The results of the current study indicated that there is a significant relationship between job and health literacy of diabetic patients. These results are consistent with the studies done by Getaye Tefera et al. , Rafiezadeh Gharrehtapeh et al. , Noroozi et al. , Khosravi et al.  and Izadirad et al. . Nonetheless, the results were not consistent with the results of the study conducted by Kooshyar et al. .
The results of the current study revealed that there is a significant relationship between monthly income and health literacy of diabetic patients, which is consistent with the results of studies done by Tefera Getaye et al. , Charoghchian Khorasani et al. , Reisi et al. , and Ansari et al. . This result was inconsistent with the results of the study conducted by Mashi et al. .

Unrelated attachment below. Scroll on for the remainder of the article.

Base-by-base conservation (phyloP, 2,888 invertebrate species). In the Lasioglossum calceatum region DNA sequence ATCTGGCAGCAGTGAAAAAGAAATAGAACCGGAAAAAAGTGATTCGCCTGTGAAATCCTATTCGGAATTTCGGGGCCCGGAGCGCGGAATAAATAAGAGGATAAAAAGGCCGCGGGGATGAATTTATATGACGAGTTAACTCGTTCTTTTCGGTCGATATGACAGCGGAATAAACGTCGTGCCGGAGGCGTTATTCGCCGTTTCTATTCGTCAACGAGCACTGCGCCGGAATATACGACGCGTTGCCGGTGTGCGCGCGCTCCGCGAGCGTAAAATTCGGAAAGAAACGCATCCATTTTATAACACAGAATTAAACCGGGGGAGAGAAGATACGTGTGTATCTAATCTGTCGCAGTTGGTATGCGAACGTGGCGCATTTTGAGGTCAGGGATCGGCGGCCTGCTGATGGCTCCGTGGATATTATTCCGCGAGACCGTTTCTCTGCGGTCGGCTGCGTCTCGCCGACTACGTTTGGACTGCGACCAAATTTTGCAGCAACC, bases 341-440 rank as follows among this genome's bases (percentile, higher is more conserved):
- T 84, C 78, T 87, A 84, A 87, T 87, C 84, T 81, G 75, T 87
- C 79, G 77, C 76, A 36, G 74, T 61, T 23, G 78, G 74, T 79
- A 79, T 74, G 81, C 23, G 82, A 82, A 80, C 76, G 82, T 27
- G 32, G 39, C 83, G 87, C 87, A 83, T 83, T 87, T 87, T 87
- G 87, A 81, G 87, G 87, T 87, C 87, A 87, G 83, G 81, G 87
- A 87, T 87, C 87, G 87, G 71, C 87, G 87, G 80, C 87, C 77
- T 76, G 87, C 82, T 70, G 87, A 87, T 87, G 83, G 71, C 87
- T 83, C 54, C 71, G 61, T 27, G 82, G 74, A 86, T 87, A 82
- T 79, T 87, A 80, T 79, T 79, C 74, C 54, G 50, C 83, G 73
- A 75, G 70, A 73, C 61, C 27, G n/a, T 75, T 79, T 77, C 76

The results of the current study disclosed that there was no significant relationship between the accommodation and health literacy of diabetic patients. These results are consistent with the results of studies done by Tefera Getaye et al. , Noroozi et al. , and Tehrani Banihashemi et al. .